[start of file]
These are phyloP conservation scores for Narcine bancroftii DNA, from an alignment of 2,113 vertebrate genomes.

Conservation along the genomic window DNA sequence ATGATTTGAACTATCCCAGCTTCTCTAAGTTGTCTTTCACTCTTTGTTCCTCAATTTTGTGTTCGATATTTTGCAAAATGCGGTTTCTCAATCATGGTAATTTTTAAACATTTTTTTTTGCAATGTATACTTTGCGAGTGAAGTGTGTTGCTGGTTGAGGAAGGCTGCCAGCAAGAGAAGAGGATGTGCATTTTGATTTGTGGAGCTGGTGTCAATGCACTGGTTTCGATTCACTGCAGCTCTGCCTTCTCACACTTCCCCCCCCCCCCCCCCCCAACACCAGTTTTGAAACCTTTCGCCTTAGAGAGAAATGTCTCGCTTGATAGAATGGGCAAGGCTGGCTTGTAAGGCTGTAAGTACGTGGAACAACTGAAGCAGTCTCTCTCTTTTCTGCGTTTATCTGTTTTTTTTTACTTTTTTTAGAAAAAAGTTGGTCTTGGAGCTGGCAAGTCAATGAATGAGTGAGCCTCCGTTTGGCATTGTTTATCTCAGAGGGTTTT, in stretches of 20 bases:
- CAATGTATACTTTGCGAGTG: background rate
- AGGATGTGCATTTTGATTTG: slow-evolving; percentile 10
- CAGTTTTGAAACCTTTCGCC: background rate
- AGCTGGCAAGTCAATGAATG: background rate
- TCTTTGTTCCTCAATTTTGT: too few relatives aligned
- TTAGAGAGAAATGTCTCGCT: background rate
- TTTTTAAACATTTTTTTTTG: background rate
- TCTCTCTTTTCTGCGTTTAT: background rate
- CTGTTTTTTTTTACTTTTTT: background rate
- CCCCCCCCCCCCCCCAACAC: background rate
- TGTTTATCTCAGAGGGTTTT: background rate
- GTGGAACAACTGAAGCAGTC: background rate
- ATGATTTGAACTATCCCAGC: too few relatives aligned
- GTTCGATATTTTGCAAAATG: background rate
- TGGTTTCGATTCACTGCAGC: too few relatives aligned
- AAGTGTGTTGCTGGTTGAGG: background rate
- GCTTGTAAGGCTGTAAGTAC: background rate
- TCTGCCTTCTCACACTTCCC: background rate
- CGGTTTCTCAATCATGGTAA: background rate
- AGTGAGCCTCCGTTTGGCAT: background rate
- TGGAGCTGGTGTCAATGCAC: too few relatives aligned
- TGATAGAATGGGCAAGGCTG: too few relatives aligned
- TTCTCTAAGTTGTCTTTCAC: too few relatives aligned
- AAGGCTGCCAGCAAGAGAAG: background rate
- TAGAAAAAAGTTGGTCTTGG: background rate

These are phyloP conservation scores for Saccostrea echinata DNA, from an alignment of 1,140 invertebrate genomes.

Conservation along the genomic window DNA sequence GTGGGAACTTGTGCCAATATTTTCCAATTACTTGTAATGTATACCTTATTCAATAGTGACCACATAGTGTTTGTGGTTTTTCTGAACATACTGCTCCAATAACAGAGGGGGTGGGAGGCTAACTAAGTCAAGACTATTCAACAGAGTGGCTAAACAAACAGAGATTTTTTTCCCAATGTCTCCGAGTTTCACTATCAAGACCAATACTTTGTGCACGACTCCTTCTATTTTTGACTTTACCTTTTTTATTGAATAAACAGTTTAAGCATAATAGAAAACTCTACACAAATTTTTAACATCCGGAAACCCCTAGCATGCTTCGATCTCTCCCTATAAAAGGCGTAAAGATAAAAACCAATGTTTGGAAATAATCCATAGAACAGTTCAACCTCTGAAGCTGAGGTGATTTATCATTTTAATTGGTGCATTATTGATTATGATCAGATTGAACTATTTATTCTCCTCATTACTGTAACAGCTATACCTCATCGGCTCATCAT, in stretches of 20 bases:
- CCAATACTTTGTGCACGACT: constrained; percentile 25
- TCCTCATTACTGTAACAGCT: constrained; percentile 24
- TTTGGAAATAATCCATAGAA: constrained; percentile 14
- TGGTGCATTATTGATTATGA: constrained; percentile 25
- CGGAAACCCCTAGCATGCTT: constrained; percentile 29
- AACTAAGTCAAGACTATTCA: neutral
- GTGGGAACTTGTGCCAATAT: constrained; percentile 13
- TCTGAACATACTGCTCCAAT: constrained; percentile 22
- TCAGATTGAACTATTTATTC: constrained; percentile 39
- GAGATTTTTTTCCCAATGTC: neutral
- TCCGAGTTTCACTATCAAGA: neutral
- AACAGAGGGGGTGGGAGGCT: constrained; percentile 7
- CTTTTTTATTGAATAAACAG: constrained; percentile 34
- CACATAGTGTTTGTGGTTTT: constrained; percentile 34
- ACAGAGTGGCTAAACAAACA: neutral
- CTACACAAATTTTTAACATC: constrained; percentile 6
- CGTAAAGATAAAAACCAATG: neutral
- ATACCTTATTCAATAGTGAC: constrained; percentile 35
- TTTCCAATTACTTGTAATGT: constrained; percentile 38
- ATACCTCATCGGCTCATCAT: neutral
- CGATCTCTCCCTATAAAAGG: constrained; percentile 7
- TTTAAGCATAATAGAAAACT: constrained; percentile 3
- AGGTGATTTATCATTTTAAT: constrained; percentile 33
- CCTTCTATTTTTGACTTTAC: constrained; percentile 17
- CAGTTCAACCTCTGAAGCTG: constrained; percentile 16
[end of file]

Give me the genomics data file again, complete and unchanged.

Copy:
These are phyloP conservation scores for Narcine bancroftii DNA, from an alignment of 2,113 vertebrate genomes.

Conservation along the genomic window DNA sequence ATGATTTGAACTATCCCAGCTTCTCTAAGTTGTCTTTCACTCTTTGTTCCTCAATTTTGTGTTCGATATTTTGCAAAATGCGGTTTCTCAATCATGGTAATTTTTAAACATTTTTTTTTGCAATGTATACTTTGCGAGTGAAGTGTGTTGCTGGTTGAGGAAGGCTGCCAGCAAGAGAAGAGGATGTGCATTTTGATTTGTGGAGCTGGTGTCAATGCACTGGTTTCGATTCACTGCAGCTCTGCCTTCTCACACTTCCCCCCCCCCCCCCCCCCAACACCAGTTTTGAAACCTTTCGCCTTAGAGAGAAATGTCTCGCTTGATAGAATGGGCAAGGCTGGCTTGTAAGGCTGTAAGTACGTGGAACAACTGAAGCAGTCTCTCTCTTTTCTGCGTTTATCTGTTTTTTTTTACTTTTTTTAGAAAAAAGTTGGTCTTGGAGCTGGCAAGTCAATGAATGAGTGAGCCTCCGTTTGGCATTGTTTATCTCAGAGGGTTTT, in stretches of 20 bases:
- CAATGTATACTTTGCGAGTG: background rate
- AGGATGTGCATTTTGATTTG: slow-evolving; percentile 10
- CAGTTTTGAAACCTTTCGCC: background rate
- AGCTGGCAAGTCAATGAATG: background rate
- TCTTTGTTCCTCAATTTTGT: too few relatives aligned
- TTAGAGAGAAATGTCTCGCT: background rate
- TTTTTAAACATTTTTTTTTG: background rate
- TCTCTCTTTTCTGCGTTTAT: background rate
- CTGTTTTTTTTTACTTTTTT: background rate
- CCCCCCCCCCCCCCCAACAC: background rate
- TGTTTATCTCAGAGGGTTTT: background rate
- GTGGAACAACTGAAGCAGTC: background rate
- ATGATTTGAACTATCCCAGC: too few relatives aligned
- GTTCGATATTTTGCAAAATG: background rate
- TGGTTTCGATTCACTGCAGC: too few relatives aligned
- AAGTGTGTTGCTGGTTGAGG: background rate
- GCTTGTAAGGCTGTAAGTAC: background rate
- TCTGCCTTCTCACACTTCCC: background rate
- CGGTTTCTCAATCATGGTAA: background rate
- AGTGAGCCTCCGTTTGGCAT: background rate
- TGGAGCTGGTGTCAATGCAC: too few relatives aligned
- TGATAGAATGGGCAAGGCTG: too few relatives aligned
- TTCTCTAAGTTGTCTTTCAC: too few relatives aligned
- AAGGCTGCCAGCAAGAGAAG: background rate
- TAGAAAAAAGTTGGTCTTGG: background rate

These are phyloP conservation scores for Saccostrea echinata DNA, from an alignment of 1,140 invertebrate genomes.

Conservation along the genomic window DNA sequence GTGGGAACTTGTGCCAATATTTTCCAATTACTTGTAATGTATACCTTATTCAATAGTGACCACATAGTGTTTGTGGTTTTTCTGAACATACTGCTCCAATAACAGAGGGGGTGGGAGGCTAACTAAGTCAAGACTATTCAACAGAGTGGCTAAACAAACAGAGATTTTTTTCCCAATGTCTCCGAGTTTCACTATCAAGACCAATACTTTGTGCACGACTCCTTCTATTTTTGACTTTACCTTTTTTATTGAATAAACAGTTTAAGCATAATAGAAAACTCTACACAAATTTTTAACATCCGGAAACCCCTAGCATGCTTCGATCTCTCCCTATAAAAGGCGTAAAGATAAAAACCAATGTTTGGAAATAATCCATAGAACAGTTCAACCTCTGAAGCTGAGGTGATTTATCATTTTAATTGGTGCATTATTGATTATGATCAGATTGAACTATTTATTCTCCTCATTACTGTAACAGCTATACCTCATCGGCTCATCAT, in stretches of 20 bases:
- CCAATACTTTGTGCACGACT: constrained; percentile 25
- TCCTCATTACTGTAACAGCT: constrained; percentile 24
- TTTGGAAATAATCCATAGAA: constrained; percentile 14
- TGGTGCATTATTGATTATGA: constrained; percentile 25
- CGGAAACCCCTAGCATGCTT: constrained; percentile 29
- AACTAAGTCAAGACTATTCA: neutral
- GTGGGAACTTGTGCCAATAT: constrained; percentile 13
- TCTGAACATACTGCTCCAAT: constrained; percentile 22
- TCAGATTGAACTATTTATTC: constrained; percentile 39
- GAGATTTTTTTCCCAATGTC: neutral
- TCCGAGTTTCACTATCAAGA: neutral
- AACAGAGGGGGTGGGAGGCT: constrained; percentile 7
- CTTTTTTATTGAATAAACAG: constrained; percentile 34
- CACATAGTGTTTGTGGTTTT: constrained; percentile 34
- ACAGAGTGGCTAAACAAACA: neutral
- CTACACAAATTTTTAACATC: constrained; percentile 6
- CGTAAAGATAAAAACCAATG: neutral
- ATACCTTATTCAATAGTGAC: constrained; percentile 35
- TTTCCAATTACTTGTAATGT: constrained; percentile 38
- ATACCTCATCGGCTCATCAT: neutral
- CGATCTCTCCCTATAAAAGG: constrained; percentile 7
- TTTAAGCATAATAGAAAACT: constrained; percentile 3
- AGGTGATTTATCATTTTAAT: constrained; percentile 33
- CCTTCTATTTTTGACTTTAC: constrained; percentile 17
- CAGTTCAACCTCTGAAGCTG: constrained; percentile 16